Eat, fast and live longer – a Michael Mosley documentary

Eat, Fast and Live Longer – Horizon from Steve Hartman on Vimeo.

I watched this documentary, close to it being released and stumbled upon it again today. Actually had a note somewhere, that I should share it on my blog along with some comments. As I have been following a form of intermittent fasting, for the last 2½ years, it always captures my interest when studies concerning this subject are released.

It is a documentary designed to keep the viewer interested, along with the dilemmas and tough realizations, the main character has to get through. But overall it is an interesting watch.

The following might be spoilers, but they are a few short comments on the content of the documentary.

He finds some quite interesting relations between calorie restriction and longevity. But in my opinion he needs to shed some more light on whether calorie restriction and longevity is related to overall lower body weight or is all the benefits related to the lower bodyfat levels. Meaning that, would a person with more muscle mass and thereby higher body weight have the same health markers as a lighter person with lower body weight as long as they had the same body fat levels?

Also somewhat related to the above – he mentions high intakes of protein as being bad, since this keeps our body in the “go-mode”, as he calls it. But will the offset of having fasting days counterbalance this and make for a healthy way of gaining muscle mass? It is of course very training specific, and this documentary is made more aimed at the general public, but still interesting.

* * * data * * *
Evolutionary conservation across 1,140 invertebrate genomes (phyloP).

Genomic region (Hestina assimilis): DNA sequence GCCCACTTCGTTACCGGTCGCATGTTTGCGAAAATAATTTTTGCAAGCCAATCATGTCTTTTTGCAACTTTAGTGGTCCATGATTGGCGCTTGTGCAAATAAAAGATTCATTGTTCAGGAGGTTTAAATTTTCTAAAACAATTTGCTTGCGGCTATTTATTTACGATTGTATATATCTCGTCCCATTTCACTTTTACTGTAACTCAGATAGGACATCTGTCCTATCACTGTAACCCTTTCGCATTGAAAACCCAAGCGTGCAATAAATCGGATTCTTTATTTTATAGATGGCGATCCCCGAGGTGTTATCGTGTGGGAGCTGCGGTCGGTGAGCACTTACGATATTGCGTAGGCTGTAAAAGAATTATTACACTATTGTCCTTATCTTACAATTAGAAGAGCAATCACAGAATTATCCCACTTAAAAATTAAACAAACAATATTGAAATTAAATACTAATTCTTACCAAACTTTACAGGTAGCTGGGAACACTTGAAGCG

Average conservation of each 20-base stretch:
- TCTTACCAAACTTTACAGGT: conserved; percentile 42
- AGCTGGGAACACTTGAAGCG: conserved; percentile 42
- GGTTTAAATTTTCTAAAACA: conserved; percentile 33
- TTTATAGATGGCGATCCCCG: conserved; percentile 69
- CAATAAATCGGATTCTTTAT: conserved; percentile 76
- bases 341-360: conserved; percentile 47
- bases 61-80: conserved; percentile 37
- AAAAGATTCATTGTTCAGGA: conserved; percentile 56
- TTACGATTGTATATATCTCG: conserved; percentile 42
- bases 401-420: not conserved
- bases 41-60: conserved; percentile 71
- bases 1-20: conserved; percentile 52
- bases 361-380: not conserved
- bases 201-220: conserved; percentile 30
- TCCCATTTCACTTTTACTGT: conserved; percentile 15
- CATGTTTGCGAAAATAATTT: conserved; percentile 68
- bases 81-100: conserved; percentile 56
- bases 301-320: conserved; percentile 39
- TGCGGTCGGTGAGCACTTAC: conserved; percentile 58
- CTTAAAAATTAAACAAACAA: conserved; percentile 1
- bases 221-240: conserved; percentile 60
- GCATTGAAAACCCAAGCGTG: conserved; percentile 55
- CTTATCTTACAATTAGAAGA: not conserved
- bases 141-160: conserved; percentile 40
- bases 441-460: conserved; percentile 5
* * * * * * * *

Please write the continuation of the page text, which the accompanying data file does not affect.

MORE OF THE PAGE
What I also find really interesting, is towards the end of the documentary, where he finds the relation between fasting and mental health. Studies on mouse have found that when they fast, they generate new neural pathways in the brain and repair the old ones. This is not yet documented on humans, but as the scientist says; it would make rather good sense from an evolutionary standpoint, since when you are hungry, you would easier survive, if you could remember the good places to get food, or find new ways to get it.

All in all, there are some interesting theories on longevity and the factors that affect it. Not that many of them being positive in the light of athletes, since they will pretty much do the exact opposite. But this is also where I feel the documentary falls kind of short. It is clearly aimed at the general public, but the conclusions are still food for thought.

In the future I will write some posts on my implementation of intermittent fasting, since I by now have quite a lot of experience with it. Especially in the light of keeping and gaining muscle mass.

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